Clinton St. Quarterly, Vol. 6 No. 1 | Spring 1984 (Seattle) /// Issue 7 of 24 /// Master# 55 of 73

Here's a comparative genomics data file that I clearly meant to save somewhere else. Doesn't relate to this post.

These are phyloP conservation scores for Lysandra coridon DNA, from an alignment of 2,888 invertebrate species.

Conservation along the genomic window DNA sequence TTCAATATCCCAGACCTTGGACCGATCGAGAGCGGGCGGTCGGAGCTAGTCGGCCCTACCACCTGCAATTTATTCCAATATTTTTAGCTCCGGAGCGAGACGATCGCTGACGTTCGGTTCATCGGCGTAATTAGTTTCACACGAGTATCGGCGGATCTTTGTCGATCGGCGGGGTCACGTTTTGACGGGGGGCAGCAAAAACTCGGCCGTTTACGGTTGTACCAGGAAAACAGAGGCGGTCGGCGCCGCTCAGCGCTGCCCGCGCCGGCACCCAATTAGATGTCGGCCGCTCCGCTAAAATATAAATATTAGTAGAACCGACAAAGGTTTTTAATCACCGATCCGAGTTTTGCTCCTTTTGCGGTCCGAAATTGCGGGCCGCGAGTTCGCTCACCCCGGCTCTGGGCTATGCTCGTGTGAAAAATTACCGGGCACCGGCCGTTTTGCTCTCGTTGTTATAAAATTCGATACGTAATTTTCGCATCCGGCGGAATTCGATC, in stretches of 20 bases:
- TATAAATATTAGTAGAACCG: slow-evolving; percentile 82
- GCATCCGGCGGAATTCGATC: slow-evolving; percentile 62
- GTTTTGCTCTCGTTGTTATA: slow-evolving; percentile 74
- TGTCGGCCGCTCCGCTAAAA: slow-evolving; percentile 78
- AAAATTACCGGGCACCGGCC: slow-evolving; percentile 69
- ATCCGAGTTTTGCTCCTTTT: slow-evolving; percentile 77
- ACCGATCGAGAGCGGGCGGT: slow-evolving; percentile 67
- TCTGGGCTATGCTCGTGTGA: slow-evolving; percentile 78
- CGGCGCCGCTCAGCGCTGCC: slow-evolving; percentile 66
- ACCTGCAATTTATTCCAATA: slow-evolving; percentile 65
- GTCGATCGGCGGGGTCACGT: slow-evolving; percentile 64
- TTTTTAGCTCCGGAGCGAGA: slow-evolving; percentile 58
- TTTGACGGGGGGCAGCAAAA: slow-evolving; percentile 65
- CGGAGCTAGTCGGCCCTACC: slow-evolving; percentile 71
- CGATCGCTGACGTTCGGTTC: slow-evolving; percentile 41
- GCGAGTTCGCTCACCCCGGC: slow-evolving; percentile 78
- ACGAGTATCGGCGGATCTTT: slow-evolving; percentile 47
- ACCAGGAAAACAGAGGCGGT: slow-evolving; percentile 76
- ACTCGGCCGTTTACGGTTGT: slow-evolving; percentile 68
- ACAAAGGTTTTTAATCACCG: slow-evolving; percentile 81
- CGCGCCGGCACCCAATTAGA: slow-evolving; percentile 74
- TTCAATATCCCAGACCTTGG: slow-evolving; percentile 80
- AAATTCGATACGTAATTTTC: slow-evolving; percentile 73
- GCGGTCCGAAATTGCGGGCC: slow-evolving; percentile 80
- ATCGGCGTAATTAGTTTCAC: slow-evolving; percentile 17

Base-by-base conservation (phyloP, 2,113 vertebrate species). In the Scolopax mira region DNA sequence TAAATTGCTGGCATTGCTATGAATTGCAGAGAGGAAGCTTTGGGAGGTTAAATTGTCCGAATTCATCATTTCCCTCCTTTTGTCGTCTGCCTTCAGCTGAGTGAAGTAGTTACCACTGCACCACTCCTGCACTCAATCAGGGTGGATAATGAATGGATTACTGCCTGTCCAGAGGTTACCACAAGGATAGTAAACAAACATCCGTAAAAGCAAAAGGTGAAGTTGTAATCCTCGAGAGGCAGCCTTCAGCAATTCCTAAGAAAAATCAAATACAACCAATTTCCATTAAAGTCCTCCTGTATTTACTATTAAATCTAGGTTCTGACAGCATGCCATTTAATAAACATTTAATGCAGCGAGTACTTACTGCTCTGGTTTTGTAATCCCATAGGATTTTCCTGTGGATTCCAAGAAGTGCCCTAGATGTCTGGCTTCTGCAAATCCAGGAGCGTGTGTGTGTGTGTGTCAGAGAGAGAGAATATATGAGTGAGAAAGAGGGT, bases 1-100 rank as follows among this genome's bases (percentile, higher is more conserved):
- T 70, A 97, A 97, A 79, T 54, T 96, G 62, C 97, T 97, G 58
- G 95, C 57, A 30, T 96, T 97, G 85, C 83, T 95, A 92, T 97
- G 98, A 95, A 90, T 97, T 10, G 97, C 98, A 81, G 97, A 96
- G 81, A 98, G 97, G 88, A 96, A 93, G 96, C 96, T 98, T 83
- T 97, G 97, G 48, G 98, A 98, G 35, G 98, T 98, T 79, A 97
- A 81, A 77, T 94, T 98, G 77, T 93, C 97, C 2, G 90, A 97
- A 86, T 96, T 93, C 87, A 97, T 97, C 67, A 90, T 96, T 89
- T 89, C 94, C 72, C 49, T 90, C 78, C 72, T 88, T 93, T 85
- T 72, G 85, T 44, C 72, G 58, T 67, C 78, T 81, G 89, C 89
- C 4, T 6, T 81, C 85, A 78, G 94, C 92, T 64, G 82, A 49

ET H IC A L rop the term ethical investing in casual conversation and the reaction you’re likely to get is,“Wasn’t that what Jerry Rubin was into before he started his networking parties at Studio 54?” That is an unfortunate, though common, association, for Rubin is to ethical investing what Gerald Ford is to the game of golf. Ford once earned an asterisk in the record books when he bounced a golf ball squarely off the head of an- innocent spectator, thereby becoming the first U.S. president thus to distinguish himself. Rubin made an equally graceless exhibition in 1980 when he announced his intended foray into investment advising with John Muir & Co., a New York-based financial consulting firm. Ethical investing is a financial revolution as solid as Muir was evanescent. It is not easily defined, for it is as complex as any other field of finance, a mesh of styles and opinions, statistical shell games and rude facts, hustlers and saints. One person’s ethical investment is another’s moral transgression, one’s notion of safety another’s ungodly risk. But taken as a whole, the idea that one’s dollar should be invested with regard to social consequence has mushroomed into a multi-million-dollar investment movement. Measured against the hard gray standards of Wall Street, ethical investing is at best a guerrilla campaign, but it is one that has, in the past 15 years, redirected hundreds of millions — some think billions — of investment dollars away from the dark side of corporate America toward what Next Economy author Paul Hawken calls “ areas that address real human need” : consumer coops, inner-city redevelopment, alternative energy, small businesses, family farms, worker-owned companies, corporations with enlightened policies toward their employees, their products, the environment. Like any successful guerrilla campaign, ethical investing is a series of pincer attacks, strong steely fingers reaching into the American economy, manipulating it from many sides: It is a new breed of financiers come of age in the 1980s, social activists who have earned the tools of power on Wall Street but whose vision is firmly rooted in the activism of the '60s and 70s. It is religious leaders who have marched down from their pulpits and into the boardrooms of the nation’s largest corporations, backing their message of moral courage with economic muscle. It is an increasingly aware economic elite following through on its sense of noblesse oblige with the millions of dollars at its command. And it is a growing army of good common folk who have tucked away a dollar here and a dollar there, and who now, in the words of economist Hazel Henderson, “ have stood on their doorsteps and smelled the rot and can no longer let what they do with their money counteract what they do with their lives.” If the range is broad and the boundaries vague, the results are real. A few recent examples: • The Lutheran Church loaned half a million dollars to the Alabama Rural Council, giving the ARC the financial leverage it needed to secure $2 million in Small Business Administration loans to build low- income housing. • The Teachers Insurance and Annuity Association/College Retirement Equities Funds, the nation’s third-largest private pension fund, voted to screen its $9 billion in investment capital through a strict set of ethical criteria. • The Calvert Group launched its $20 million Social Investment Fund, which went against all the rules of Wall Street by basing its money market and mutual fund portfolios on ethical considerations. It invests only in businesses that are nonnuclear, nonmilitary, proconsumer, pro- environmental. Its board of advisors includes the likes of Armory and Hunter Lovins, Robert Rodale, and Hazel Henderson. And it defies all expectations by outperforming both the Dow Jones and money market averages. • Three manufacturers of infant formula — Nestle's, American Home Products, and Bristol-Meyers — succumbed to shareholder pressure brought by groups affiliated with the Interfaith Center for Corporate Responsibility and agreed to conform to marketing codes that will end "baby-bottle disease" in the Third World. The list goes on, solid evidence that the most basic unit of American capitalism — the investment dollar — is being used to fight the good fight. “ Ethical investing is really survival investing,” says Duane Elgin, author of Voluntary Simplicity. “The American public has begun to realize that the game of Wall Street roulette, of stockbroker speculation based on greed and fear, is a self-fulfilling dynamic that just doesn't promote a healthful economy. What this sudden rise in conscious investing is telling us is that there is hope beyond the current economic madness.” w W W herever you go in the world of ethical investors, two names keep popping up: Zevin and Schwartz. If ethical investing is a guerrilla campaign, Robert Zevin and Robert Schwartz are the generals. Robert Zevin has been wrapped up in one radical cause or another for most of his life. He was an original member of both the Student Nonviolent Coordinating Committee and the Congress on Racial Equality. With Mark Raskin and Benjamin Spock during the Vietnam war, he founded the antidraft organization Resist; he was the principal author of “Call to Resist Legitimate Authority,” for which Raskin and Spock were later indicted. He founded the U.S. Servicemen’s Fund to support the Gl antiwar movement. Over the past decade he has involved himself in neighborhood organizing and anti-nuclear and environmental campaigns OV E R M O R E T H A N A D E C A D E O F S O C IA L IN V E S T IN G , S C H W A R T Z HAS C O N S IS T E N T L Y O U T P E R F O R M E D T H E D o w JO N E S A V E R A G E , A N D H E CAN C O N V IN C IN G L Y D IS P E L T H E M Y T H T H A T S O C IA L IN V E S T IN G IM P L IE S G R E A T F IN A N C IA L R IS K . across the breadth of his home state, Massachusetts. Given this background, you’d hardly expect Zevin to be a vice-president of investment firms, or to direct some $350 million in investment capital. But that is exactly who he is and what he does. For Zevin, the jump from political activist to portfolio manager was both logical and simple. While teaching graduate students in the 1960s, he became active in the antiwar effort, devoting much of his free time to fundraising. At the same time, he held a small portfolio of stocks, which, he says, “were a hobby for me, the way chess and poker are for other people.” The portfolio was a game, a test: How well could he do with stock selected for their political merit — specifically, their nonsupport of the war? Not too badly, as it turned out, and when friends began asking him for investment advice, Zevin took the next step, registering as an investment advisor. “ It took about an hour," says Zevin. “ It was the easiest thing in the world to do.” Meanwhile, his fundraising had introClinton St. Quarterly 11